# Coordinate systems

## Contents

# Introduction

One of the issues while dealing with medical images and applications are the differences between the coordinate systems. There are three coordinate systems commonly used in imaging applications: a difference can be made between the **world**, **anatomical** and the **image coordinate system**.

The following figure illustrates the three spaces and their corresponding axes:

Each coordinate system serves one purpose and represents their data in different ways.

## World coordinate system

The world coordinate system is typically a Cartesian coordinate system in which a model (e.g. a MRI scanner or a patient) is positioned. Every model has its own coordinate system but there is only one world coordinate system to define the position and orientation of each model.

## Anatomical coordinate system

The most important model coordinate system for medical imaging techniques is the anatomical space (also called patient coordinate system). This space consists of three planes to describe the standard anatomical position of a human:

- the
*axial plane*is parallel to the ground and separates the head (Superior) from the feet (Inferior) - the
*coronal plane*is perpendicular to the ground and separates the front from (Anterior) the back (Posterior) - the
*sagittal plane*separates the Left from the Right

From these planes it follows that all axes have their notation in a positive direction (e.g. the negative Superior axis is represented by the Inferior axis).

The anatomical coordinate system is a continuous three-dimensional space in which an image has been sampled. In neuroimaging, it is common to define this space with respect to the human whose brain is being scanned. Hence the 3D basis is defined along the anatomical axes of anterior-posterior, inferior-superior, and left-right.

However different medical applications use different definitions of this 3D basis. Most common are the following bases:

- LPS (Left, Posterior, Superior) is used in DICOM images and by the ITK toolkit

[math] LPS = \begin{Bmatrix} \text{from right towards left} \\ \text{from anterior towards posterior} \\ \text{from inferior towards superior} \end{Bmatrix} [/math]

- RAS (Right, Anterior, Superior) is similar to LPS with the first two axes flipped and used by 3D Slicer

[math] RAS = \begin{Bmatrix} \text{from left towards right} \\ \text{from posterior towards anterior} \\ \text{from inferior towards superior} \end{Bmatrix} [/math]

Both bases are equally useful and logical. It is just necessary to know to which basis an image is referenced.

## Image coordinate system

The image coordinate system describes how an image was acquired with respect to the anatomy. Medical scanners create regular, rectangular arrays of points and cells which start at the upper left corner. The *i* axis increases to the right, the *j* axis to the bottom and the *k* axis backwards.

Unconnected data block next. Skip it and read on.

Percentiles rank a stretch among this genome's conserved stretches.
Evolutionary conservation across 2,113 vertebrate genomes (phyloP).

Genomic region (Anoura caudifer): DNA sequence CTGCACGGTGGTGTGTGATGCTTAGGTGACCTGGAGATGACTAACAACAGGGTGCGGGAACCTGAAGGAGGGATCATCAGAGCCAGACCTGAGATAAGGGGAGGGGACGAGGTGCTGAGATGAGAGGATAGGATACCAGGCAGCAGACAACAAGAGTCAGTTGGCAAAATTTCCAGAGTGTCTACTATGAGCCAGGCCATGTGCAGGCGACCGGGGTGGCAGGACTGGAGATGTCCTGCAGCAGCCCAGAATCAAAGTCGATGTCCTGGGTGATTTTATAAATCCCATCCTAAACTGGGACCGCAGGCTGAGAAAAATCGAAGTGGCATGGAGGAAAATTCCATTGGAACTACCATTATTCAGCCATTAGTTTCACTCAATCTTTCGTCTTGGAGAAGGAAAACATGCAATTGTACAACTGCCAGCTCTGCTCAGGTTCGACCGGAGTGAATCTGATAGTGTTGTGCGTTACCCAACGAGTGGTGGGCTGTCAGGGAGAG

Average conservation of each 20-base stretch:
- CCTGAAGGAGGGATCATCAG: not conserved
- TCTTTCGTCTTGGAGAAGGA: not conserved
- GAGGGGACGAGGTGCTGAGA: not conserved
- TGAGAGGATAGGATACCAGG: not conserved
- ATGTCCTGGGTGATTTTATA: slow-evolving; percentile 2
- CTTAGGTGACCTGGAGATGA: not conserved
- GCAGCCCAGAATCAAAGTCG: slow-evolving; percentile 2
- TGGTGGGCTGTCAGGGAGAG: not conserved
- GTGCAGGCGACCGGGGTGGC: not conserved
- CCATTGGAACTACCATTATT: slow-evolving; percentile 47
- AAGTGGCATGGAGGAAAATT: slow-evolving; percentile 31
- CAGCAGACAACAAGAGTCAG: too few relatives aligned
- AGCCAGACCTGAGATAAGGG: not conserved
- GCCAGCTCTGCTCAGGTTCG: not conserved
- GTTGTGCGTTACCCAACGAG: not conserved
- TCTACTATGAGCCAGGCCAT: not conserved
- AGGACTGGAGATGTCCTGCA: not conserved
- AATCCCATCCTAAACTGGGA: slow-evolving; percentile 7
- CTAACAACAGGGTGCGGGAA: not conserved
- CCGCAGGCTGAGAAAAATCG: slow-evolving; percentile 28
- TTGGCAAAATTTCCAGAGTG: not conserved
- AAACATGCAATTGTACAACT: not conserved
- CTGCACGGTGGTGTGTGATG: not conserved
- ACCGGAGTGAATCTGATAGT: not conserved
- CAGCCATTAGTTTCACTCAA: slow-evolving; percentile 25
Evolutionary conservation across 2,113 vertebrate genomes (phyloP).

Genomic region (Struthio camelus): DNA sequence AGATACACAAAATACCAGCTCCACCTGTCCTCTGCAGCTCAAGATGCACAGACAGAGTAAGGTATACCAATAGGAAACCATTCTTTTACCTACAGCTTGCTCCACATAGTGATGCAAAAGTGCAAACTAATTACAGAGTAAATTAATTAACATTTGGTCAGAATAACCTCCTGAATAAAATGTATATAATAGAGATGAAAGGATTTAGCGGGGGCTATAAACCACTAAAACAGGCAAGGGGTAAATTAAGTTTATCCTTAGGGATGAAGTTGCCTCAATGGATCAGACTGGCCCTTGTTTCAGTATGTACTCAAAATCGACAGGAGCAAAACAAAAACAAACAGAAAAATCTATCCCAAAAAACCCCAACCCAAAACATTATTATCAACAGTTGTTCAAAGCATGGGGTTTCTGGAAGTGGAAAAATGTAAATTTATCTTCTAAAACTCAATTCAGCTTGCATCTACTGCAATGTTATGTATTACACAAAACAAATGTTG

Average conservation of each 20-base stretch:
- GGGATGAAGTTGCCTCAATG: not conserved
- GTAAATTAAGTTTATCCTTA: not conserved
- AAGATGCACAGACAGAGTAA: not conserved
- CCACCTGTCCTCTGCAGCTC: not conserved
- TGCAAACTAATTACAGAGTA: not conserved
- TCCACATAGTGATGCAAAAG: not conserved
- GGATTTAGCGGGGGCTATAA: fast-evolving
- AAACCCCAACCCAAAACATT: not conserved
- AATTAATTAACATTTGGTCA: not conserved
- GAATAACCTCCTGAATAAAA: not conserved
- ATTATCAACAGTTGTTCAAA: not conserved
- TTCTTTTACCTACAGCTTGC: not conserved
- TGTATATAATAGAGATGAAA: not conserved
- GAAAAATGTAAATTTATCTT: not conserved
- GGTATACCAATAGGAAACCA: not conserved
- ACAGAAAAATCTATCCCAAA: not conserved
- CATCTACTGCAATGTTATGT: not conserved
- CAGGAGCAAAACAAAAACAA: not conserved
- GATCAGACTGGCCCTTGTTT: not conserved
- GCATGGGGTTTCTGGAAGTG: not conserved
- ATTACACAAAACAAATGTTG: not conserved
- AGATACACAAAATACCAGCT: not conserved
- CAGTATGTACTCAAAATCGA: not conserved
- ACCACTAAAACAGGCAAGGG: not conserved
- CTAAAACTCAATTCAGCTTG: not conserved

In addition to the intensity value of each voxel *(i j k)* the origin and spacing of the anatomical coordinates are stored too.

- The origin represents the position of the first voxel (0,0,0) in the anatomical coordinate system, e.g. (100mm, 50mm, -25mm)
- The spacing specifies the distance between voxels along each axis, e.g. (1.5mm, 0.5mm, 0.5mm)

The following 2D example shows the meaning of origin and spacing:

Using the origin and spacing, the corresponding position of each (image coordinate) voxel in anatomical coordinates can be calculated.

# Image transformation

The transformation from an image space vector [math](i\;j\;k)'[/math] to an anatomical space vector [math]\vec{x}[/math] is an affine transformation, consists of a linear transformation [math]A[/math] followed by a translation [math]\vec{t}[/math].

[math] \vec{x} = A \begin{pmatrix} i & j & k \end{pmatrix}' + \vec{t} [/math]

The transformation matrix [math]A[/math] is a [math]3\,\times\,3[/math] matrix and carries all information about space directions and axis scaling.

[math]\vec{t}[/math] is a [math]3\,\times\,1[/math] vector and contains information about the geometric position of the first voxel.

[math] \begin{pmatrix} x_1 \\ x_2 \\ x_3 \end{pmatrix} = \begin{pmatrix} A_{11} & A_{12} & A_{13} \\ A_{21} & A_{22} & A_{23} \\ A_{31} & A_{32} & A_{33} \end{pmatrix} \begin{pmatrix} i \\ j \\ k \end{pmatrix} + \begin{pmatrix} t_1 \\ t_2 \\ t_3 \end{pmatrix} [/math]

The last equation shows that the linear transformation is performed by a matrix multiplication and the translation by a vector addition. To represent both, the transformation and the translation, by a matrix multiplication an augmented matrix must be used. This technique requires that the matrix [math]A[/math] is augmented with an extra row of zeros at the bottom, an extra column-the translation vector-to the right, and a '1' in the lower right corner. Additionally all vectors have to be written as homogeneous coordinates, which means that a '1' is augmented at the end.

[math] \begin{pmatrix} x_1 \\ x_2 \\ x_3 \\ 1 \end{pmatrix} = \begin{pmatrix} A_{11} & A_{12} & A_{13} & t_1 \\ A_{21} & A_{22} & A_{23} & t_2 \\ A_{31} & A_{32} & A_{33} & t_3 \\ 0 & 0 & 0 & 1 \end{pmatrix} \begin{pmatrix} i \\ j \\ k \\ 1 \end{pmatrix} [/math]

Depending on the used anatomical space (LPS or RAS) the [math]4\,\times\,4[/math] matrix is called *IJKtoLPS*- or *IJKtoRAS*-matrix, because it represents the transformation from IJK to LPS or RAS.

# 2D example or calculating an *IJtoLS*-matrix

**TODO: Add the example of the session**